In operation of the system 100 as described in reference to FIG. 1, the anchor 122 is lowered into the common well bore 112 using the drill string 132, and a directional survey is performed to establish the predetermined position of the anchor 122. Once the directional survey is complete, the anchor 122 is set at its predetermined position using slips 130 which are forced against casing 118 in a conventional manner. Accordingly, the bottom of the anchor 122 defines the longitudinal reference point 134 and the key 900 as described in reference to FIG. 9 defines the lateral reference point.

Once the anchor 122 is set at its predetermined position, the system, comprising the diverter 128, extension member 126, and orienting member 124, is lowered into the common well bore 112 using the drill string 132 which is operatively and releasably connected to the diverter 128. Prior to lowering the system 100 into the common well bore 112, the face 138 of the diverter 128 is positioned at a first lateral position and a first longitudinal position. The first longitudinal position defined by the distance between the longitudinal reference point 134 and the diverter 128 which depends upon the number of segments comprising the extension member 126. The first lateral position is defined as the position of the face 138 of the diverter 128 relative to the lateral reference point or key 900. The first longitudinal position and first lateral position are recorded before lowering the system 100 into the common well bore 112 for creating lateral well 136. The first longitudinal position may be measured and recorded by knowing the length of the anchor 122 and measuring the length of the components comprising the system 100 between the anchor 122 and the diverter 128 which are then added to determine the distance between the longitudinal reference point 134 and the diverter 128. The first lateral position may be measured and recorded by knowing the position of the face 138 of the diverter 128 relative to the lateral reference point.

After the system 100 is made up and the first lateral position and first longitudinal position are recorded, the system 100 may then be lowered into the common well bore 112 until the orienting member 124 is slidably and fully engaged within the anchor 122 for initial orientation of the system 100. Alignment of segments 156, 158 and 160 comprising the extension member 126 and the face 138 of the diverter 128 is performed by using a combination of the unilateral and multilateral connections. The unilateral connections maintain alignment between the orienting member 124 and the face 138 of the diverter 128 in a single lateral direction. The multilateral connection enables the alignment maintained by the unilateral connections to be adjusted in preselected increments as described in reference to FIGS. 4 and 5. Thus, if the system 100 were made up where the connection 160 included the multilateral connection, alignment between the orienting member 124 and segments 158 and 160 could be maintained in a single lateral direction, whereas segment 156 and the diverter 128 may be rotated to different lateral positions prior to makeup of the system 100.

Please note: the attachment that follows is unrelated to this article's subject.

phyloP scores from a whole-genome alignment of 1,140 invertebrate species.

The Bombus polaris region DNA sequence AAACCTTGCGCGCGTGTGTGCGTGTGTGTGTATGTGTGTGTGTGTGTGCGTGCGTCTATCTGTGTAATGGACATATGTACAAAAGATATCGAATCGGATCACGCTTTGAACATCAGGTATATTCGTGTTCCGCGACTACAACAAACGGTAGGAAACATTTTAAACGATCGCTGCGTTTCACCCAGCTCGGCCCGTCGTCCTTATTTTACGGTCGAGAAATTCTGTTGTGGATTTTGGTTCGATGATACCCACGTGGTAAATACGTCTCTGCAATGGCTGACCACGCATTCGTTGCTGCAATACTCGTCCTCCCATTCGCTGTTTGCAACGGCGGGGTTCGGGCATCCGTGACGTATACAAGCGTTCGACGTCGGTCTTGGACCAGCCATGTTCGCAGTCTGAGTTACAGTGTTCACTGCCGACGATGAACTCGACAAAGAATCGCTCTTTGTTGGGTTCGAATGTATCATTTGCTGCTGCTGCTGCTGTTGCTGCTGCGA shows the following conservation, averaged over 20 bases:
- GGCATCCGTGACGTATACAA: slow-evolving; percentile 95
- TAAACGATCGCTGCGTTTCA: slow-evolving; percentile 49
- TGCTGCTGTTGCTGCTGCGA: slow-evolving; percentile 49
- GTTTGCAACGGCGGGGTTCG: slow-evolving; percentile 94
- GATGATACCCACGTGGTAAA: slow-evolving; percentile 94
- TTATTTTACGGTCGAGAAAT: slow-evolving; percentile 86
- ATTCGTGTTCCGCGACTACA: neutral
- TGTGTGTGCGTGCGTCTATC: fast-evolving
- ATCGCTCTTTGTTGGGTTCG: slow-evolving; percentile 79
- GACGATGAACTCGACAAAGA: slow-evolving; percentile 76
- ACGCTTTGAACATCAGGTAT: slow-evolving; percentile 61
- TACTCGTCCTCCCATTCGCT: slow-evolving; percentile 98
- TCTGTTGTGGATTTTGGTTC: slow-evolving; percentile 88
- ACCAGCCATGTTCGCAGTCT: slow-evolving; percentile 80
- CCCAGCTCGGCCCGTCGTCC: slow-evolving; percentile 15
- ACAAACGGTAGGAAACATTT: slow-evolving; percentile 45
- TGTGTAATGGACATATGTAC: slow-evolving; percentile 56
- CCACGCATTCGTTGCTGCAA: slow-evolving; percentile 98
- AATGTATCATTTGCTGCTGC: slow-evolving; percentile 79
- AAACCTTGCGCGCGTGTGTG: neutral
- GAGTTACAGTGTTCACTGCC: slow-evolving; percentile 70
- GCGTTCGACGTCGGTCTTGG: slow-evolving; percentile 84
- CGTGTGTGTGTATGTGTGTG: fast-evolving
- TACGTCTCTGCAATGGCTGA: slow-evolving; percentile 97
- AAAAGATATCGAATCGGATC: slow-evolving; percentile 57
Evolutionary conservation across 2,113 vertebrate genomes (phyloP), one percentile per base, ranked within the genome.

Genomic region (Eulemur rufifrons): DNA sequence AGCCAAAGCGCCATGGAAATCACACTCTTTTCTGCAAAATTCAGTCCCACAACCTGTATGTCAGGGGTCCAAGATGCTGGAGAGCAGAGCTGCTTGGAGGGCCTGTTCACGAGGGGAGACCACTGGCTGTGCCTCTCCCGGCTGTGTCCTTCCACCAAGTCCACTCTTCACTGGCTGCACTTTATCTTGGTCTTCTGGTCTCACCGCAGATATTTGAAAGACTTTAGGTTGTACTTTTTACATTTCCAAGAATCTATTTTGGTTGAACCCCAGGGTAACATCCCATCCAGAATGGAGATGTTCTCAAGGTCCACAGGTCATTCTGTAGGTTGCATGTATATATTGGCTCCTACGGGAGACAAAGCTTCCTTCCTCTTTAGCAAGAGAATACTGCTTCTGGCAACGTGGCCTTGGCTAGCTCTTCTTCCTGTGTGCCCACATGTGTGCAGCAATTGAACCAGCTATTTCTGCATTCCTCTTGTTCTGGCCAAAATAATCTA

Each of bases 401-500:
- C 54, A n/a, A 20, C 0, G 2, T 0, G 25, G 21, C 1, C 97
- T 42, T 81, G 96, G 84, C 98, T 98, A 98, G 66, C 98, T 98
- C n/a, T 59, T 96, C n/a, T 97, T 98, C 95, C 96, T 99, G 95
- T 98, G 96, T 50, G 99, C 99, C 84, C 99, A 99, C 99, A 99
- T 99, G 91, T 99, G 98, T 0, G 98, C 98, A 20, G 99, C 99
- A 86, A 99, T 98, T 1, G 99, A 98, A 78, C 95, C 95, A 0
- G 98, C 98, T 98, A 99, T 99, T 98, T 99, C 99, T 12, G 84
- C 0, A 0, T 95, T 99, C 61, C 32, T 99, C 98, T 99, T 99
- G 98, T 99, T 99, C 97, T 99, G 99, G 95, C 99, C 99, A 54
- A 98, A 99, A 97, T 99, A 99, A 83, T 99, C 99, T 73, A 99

Once the orienting member 124 is fully engaged within the anchor 122, the other anchor 164 is set, thus, securing the segment 156 and diverter 128. The drill string 132 is then disconnected from the diverter 128 by compressing the system and lowered until the probe 148 engages the face 138 of the diverter 128 causing the drill string 132 and probe 140 to bore through the casing 118, cement liner 120 and/or wall of the common well bore 112 into the adjacent formation 116 to form the lateral well 136 as shown in FIG. 1. Although creating the lateral well 136 may be performed in a single run in some applications, in most applications the lateral well is created in two separate runs because two different probes are used to mill an opening or “window” in casing 118 and drill through the formation 116. As a result, the probe used to mill must be removed at the surface and replaced with a probe used to drill, thus requiring two separate runs to complete a lateral well.